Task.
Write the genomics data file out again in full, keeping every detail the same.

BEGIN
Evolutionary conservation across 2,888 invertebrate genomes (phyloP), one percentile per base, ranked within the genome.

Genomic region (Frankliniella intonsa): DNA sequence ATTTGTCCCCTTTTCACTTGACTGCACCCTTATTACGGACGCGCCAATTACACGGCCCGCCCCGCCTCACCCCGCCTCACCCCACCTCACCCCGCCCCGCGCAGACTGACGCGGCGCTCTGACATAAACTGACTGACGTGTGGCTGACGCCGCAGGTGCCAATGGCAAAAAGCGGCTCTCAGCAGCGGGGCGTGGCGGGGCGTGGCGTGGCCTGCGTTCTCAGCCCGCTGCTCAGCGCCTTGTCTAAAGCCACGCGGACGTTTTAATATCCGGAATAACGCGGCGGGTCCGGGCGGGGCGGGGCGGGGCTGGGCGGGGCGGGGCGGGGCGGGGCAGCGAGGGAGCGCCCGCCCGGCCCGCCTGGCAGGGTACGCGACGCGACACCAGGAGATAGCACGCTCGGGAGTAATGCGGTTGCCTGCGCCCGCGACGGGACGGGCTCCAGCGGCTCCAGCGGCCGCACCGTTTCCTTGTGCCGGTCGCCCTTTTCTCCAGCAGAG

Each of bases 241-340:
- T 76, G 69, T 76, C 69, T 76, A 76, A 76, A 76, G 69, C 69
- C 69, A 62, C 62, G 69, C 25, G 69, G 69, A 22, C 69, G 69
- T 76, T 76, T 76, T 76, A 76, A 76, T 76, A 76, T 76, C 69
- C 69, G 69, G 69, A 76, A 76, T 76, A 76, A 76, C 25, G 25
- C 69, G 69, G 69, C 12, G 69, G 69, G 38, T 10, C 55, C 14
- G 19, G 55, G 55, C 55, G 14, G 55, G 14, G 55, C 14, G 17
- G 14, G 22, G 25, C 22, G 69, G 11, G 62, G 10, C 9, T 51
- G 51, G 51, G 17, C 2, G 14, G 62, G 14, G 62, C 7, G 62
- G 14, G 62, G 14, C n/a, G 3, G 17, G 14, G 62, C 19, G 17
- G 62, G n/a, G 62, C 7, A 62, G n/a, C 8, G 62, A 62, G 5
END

Evolutionary conservation across 2,888 invertebrate genomes (phyloP), one percentile per base, ranked within the genome.

Genomic region (Frankliniella intonsa): DNA sequence ATTTGTCCCCTTTTCACTTGACTGCACCCTTATTACGGACGCGCCAATTACACGGCCCGCCCCGCCTCACCCCGCCTCACCCCACCTCACCCCGCCCCGCGCAGACTGACGCGGCGCTCTGACATAAACTGACTGACGTGTGGCTGACGCCGCAGGTGCCAATGGCAAAAAGCGGCTCTCAGCAGCGGGGCGTGGCGGGGCGTGGCGTGGCCTGCGTTCTCAGCCCGCTGCTCAGCGCCTTGTCTAAAGCCACGCGGACGTTTTAATATCCGGAATAACGCGGCGGGTCCGGGCGGGGCGGGGCGGGGCTGGGCGGGGCGGGGCGGGGCGGGGCAGCGAGGGAGCGCCCGCCCGGCCCGCCTGGCAGGGTACGCGACGCGACACCAGGAGATAGCACGCTCGGGAGTAATGCGGTTGCCTGCGCCCGCGACGGGACGGGCTCCAGCGGCTCCAGCGGCCGCACCGTTTCCTTGTGCCGGTCGCCCTTTTCTCCAGCAGAG

Each of bases 241-340:
- T 76, G 69, T 76, C 69, T 76, A 76, A 76, A 76, G 69, C 69
- C 69, A 62, C 62, G 69, C 25, G 69, G 69, A 22, C 69, G 69
- T 76, T 76, T 76, T 76, A 76, A 76, T 76, A 76, T 76, C 69
- C 69, G 69, G 69, A 76, A 76, T 76, A 76, A 76, C 25, G 25
- C 69, G 69, G 69, C 12, G 69, G 69, G 38, T 10, C 55, C 14
- G 19, G 55, G 55, C 55, G 14, G 55, G 14, G 55, C 14, G 17
- G 14, G 22, G 25, C 22, G 69, G 11, G 62, G 10, C 9, T 51
- G 51, G 51, G 17, C 2, G 14, G 62, G 14, G 62, C 7, G 62
- G 14, G 62, G 14, C n/a, G 3, G 17, G 14, G 62, C 19, G 17
- G 62, G n/a, G 62, C 7, A 62, G n/a, C 8, G 62, A 62, G 5